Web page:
The year 1920, a century ago now, was very active in the world of baseball, even in Venezuela, where we began to play it. Baseball had been played in Caracas since the end of the 1902th century, and the Cuban shortstop, Emeritus Argudín, had arrived in the city in XNUMX, a tremendous hitter, very prepared and in love with the ball game, who transformed it for the better, for example by professionalizing it. , making it a serious sport.
He wrote the first translation of the Rules published in Venezuela, founded the newspaper “Base Ball” and became leader of the game, until being one of the organizers of the First Category National Series, 1926-1927. Soon after, Emeritus returned to Natal.
The world was then fighting to recover from two horrible dramas, the First World War, ended in 1918, and the pandemic called the plague or Spanish flu, which killed more than 50 million people worldwide between 1918 and 1919.
It was 1920 the year when Ray Chapman, shortstop of the Indians, was the first, and until now the only bigleaguer killed in the field of a pitch. Helmets were not yet used.
Yankees pitcher Carl May was the author of the kick-off, on the afternoon of Tuesday, August 17, at the Polo Grounds in Manhattan, where the New York team had their home temporarily, since we were three years away from inaugurate Yankee Stadium.
The Indians won that game of tragedy 4-3, and raised Joe Sewell the next day to take over the shortstop position.
All playing in memory and in tribute to Chapman, they won the championship plus the World Series to the Brooklyn Dodgers. Chapman's widow was given 986 dollars and 31 cents, which corresponded to her husband as part of the Champion team.
In the major leagues, no one else has died in such circumstances, even though there have been serious accidents, such as those of Tony Conigliaro and Dickie Thon. The two of them were never able to play like before receiving balls in the face, even when they were hit, during the time of wearing the helmet. But they were not hitting the head, but the face.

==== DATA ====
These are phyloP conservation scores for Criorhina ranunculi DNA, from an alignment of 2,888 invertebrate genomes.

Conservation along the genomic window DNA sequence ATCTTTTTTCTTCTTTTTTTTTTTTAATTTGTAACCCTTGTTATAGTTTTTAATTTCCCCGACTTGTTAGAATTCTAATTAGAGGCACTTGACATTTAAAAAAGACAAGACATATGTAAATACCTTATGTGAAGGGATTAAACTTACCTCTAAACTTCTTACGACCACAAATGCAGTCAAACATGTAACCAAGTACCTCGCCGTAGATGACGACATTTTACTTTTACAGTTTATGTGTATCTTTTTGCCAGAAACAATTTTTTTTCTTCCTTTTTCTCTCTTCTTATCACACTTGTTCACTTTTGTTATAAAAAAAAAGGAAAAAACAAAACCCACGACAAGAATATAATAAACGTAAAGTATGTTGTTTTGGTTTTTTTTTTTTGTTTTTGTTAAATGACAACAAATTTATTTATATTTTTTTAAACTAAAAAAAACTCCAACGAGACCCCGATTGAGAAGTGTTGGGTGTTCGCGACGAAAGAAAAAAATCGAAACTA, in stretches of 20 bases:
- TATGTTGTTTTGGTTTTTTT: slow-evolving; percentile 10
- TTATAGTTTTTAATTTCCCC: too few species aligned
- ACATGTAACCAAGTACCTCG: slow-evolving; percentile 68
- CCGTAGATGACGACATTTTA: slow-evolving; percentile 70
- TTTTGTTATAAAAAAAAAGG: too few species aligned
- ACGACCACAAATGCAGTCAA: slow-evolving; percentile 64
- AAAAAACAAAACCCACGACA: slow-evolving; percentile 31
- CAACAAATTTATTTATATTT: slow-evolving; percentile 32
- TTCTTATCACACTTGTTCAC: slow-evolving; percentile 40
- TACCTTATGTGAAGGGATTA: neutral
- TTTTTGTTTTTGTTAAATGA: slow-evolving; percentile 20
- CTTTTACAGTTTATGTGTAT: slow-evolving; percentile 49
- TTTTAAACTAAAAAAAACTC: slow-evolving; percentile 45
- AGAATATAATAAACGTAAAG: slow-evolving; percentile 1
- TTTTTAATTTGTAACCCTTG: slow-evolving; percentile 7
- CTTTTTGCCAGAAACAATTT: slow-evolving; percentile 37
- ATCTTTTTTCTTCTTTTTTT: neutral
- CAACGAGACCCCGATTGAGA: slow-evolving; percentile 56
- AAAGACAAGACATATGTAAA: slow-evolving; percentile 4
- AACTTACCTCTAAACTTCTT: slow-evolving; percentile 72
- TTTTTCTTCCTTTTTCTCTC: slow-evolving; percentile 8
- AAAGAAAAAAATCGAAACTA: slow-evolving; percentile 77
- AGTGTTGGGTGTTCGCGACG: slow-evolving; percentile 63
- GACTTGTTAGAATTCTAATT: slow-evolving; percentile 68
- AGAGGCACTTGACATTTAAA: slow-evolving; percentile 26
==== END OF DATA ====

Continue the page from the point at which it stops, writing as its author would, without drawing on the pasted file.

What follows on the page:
The first player to be tragically killed in action, was the first professional of this sport, Jim Craighton, in October 1862, in Brooklyn. He suffered from a hernia in his bladder and it was destroyed by making a swing with which he shot a home run.
chapman clamor badipped in blood:"Tell my wife that I love her very much!"
At the time of the tragedy, the Indians were winning 3-0, and the account in the young man was 1-1. The ball bounced off the head of Chapman, who landed next to home plate. Blood flowed from his ears.
The umpire, Tom Connolly, yelled for a doctor to be called (they didn't have them under contract yet, like today). Players from both clubs surrounded Ray. With help, he managed to get up, and walked towards the clubhouse, which had to go through the field to the centerfield.
“Inform Kate (his wife) that I am fine,” he stammered, “and please tell her that I love her very much. And where is my ring?
The trainer kept the ring with diamonds, a gift from his wife Kathleen Daly, who had fired him the previous night at the train station in Cleveland, and who was expecting her first child.
Chapman, in his ninth major league season, had planned to retire after that year's campaign, even though he was at his best.
They thought he had survived: Endured the operation and soon after died
"Yes, I am going to retire because I no longer want these separations from my wife," he had said in an interview, "I am going to dedicate myself to her, our son and the businesses in Cleveland."
The ring was placed on his left ring finger, according to the custom of married people in the United States. Then he tried to smile, and passed out. He no longer regained consciousness.
At St. Lawrence Hospital, they found a nine-centimeter left parietal fracture. At dawn on Tuesday the 17th, at 12:29, the operation began. They removed a bone fragment, about four centimeters per side.
The brain had suffered serious injuries. They found blood clots. The operation concluded at 1:44 that morning.
Chapman breathed better, so his teammates, who had been awake, returned to the hotel, confident that the worst was over. However, when they woke up hours later, they learned that Ray had died at 4:40.
"Chapman didn't pull away at launch.", Speaker.
"I don't think Mays deliberately shot Chappie (Ray Chapman)," Cleveland manager-player for the day Tris Speaker later said. "He had time to pull away, but he never moved."
The year of the expulsion of those sold in 1919
In 1920, those sold in the 1919 World Series were expelled from baseball; Eddie Cicote, Joe (Shoeless) Jackson, Lefty Williams, Swede Risberg, Chick Gandil, Happy Felch, Buck Weaver and Fred McM